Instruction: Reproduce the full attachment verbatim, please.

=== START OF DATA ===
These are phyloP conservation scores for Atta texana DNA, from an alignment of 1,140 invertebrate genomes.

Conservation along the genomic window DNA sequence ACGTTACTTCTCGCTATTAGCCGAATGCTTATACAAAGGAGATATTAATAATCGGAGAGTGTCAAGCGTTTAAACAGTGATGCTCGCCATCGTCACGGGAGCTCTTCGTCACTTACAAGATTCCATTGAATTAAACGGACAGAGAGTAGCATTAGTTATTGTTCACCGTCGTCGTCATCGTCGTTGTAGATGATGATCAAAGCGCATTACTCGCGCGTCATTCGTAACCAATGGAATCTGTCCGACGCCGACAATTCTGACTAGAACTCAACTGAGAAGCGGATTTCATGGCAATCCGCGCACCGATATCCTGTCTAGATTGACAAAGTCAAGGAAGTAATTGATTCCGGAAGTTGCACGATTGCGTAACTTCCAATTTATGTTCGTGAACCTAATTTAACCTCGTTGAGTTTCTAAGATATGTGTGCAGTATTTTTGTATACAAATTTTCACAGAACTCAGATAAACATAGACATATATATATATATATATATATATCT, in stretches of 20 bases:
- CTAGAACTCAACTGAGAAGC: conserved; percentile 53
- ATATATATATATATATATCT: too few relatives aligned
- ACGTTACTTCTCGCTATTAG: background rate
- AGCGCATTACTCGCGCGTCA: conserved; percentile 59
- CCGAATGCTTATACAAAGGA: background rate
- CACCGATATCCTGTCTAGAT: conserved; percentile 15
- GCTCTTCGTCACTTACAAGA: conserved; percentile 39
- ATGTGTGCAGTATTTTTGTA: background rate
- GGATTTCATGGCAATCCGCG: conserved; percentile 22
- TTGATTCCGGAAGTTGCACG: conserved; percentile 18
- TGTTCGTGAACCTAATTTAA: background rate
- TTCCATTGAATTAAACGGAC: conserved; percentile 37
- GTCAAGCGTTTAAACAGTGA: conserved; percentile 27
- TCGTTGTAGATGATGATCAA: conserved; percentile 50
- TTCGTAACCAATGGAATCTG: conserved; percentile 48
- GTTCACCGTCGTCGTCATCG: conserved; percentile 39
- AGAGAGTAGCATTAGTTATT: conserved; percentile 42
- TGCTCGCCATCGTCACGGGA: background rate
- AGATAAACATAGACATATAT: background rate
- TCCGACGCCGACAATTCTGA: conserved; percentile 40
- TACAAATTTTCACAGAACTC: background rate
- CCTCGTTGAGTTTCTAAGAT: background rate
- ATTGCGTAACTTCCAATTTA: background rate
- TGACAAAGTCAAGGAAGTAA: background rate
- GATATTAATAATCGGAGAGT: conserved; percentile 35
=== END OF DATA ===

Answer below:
These are phyloP conservation scores for Atta texana DNA, from an alignment of 1,140 invertebrate genomes.

Conservation along the genomic window DNA sequence ACGTTACTTCTCGCTATTAGCCGAATGCTTATACAAAGGAGATATTAATAATCGGAGAGTGTCAAGCGTTTAAACAGTGATGCTCGCCATCGTCACGGGAGCTCTTCGTCACTTACAAGATTCCATTGAATTAAACGGACAGAGAGTAGCATTAGTTATTGTTCACCGTCGTCGTCATCGTCGTTGTAGATGATGATCAAAGCGCATTACTCGCGCGTCATTCGTAACCAATGGAATCTGTCCGACGCCGACAATTCTGACTAGAACTCAACTGAGAAGCGGATTTCATGGCAATCCGCGCACCGATATCCTGTCTAGATTGACAAAGTCAAGGAAGTAATTGATTCCGGAAGTTGCACGATTGCGTAACTTCCAATTTATGTTCGTGAACCTAATTTAACCTCGTTGAGTTTCTAAGATATGTGTGCAGTATTTTTGTATACAAATTTTCACAGAACTCAGATAAACATAGACATATATATATATATATATATATATCT, in stretches of 20 bases:
- CTAGAACTCAACTGAGAAGC: conserved; percentile 53
- ATATATATATATATATATCT: too few relatives aligned
- ACGTTACTTCTCGCTATTAG: background rate
- AGCGCATTACTCGCGCGTCA: conserved; percentile 59
- CCGAATGCTTATACAAAGGA: background rate
- CACCGATATCCTGTCTAGAT: conserved; percentile 15
- GCTCTTCGTCACTTACAAGA: conserved; percentile 39
- ATGTGTGCAGTATTTTTGTA: background rate
- GGATTTCATGGCAATCCGCG: conserved; percentile 22
- TTGATTCCGGAAGTTGCACG: conserved; percentile 18
- TGTTCGTGAACCTAATTTAA: background rate
- TTCCATTGAATTAAACGGAC: conserved; percentile 37
- GTCAAGCGTTTAAACAGTGA: conserved; percentile 27
- TCGTTGTAGATGATGATCAA: conserved; percentile 50
- TTCGTAACCAATGGAATCTG: conserved; percentile 48
- GTTCACCGTCGTCGTCATCG: conserved; percentile 39
- AGAGAGTAGCATTAGTTATT: conserved; percentile 42
- TGCTCGCCATCGTCACGGGA: background rate
- AGATAAACATAGACATATAT: background rate
- TCCGACGCCGACAATTCTGA: conserved; percentile 40
- TACAAATTTTCACAGAACTC: background rate
- CCTCGTTGAGTTTCTAAGAT: background rate
- ATTGCGTAACTTCCAATTTA: background rate
- TGACAAAGTCAAGGAAGTAA: background rate
- GATATTAATAATCGGAGAGT: conserved; percentile 35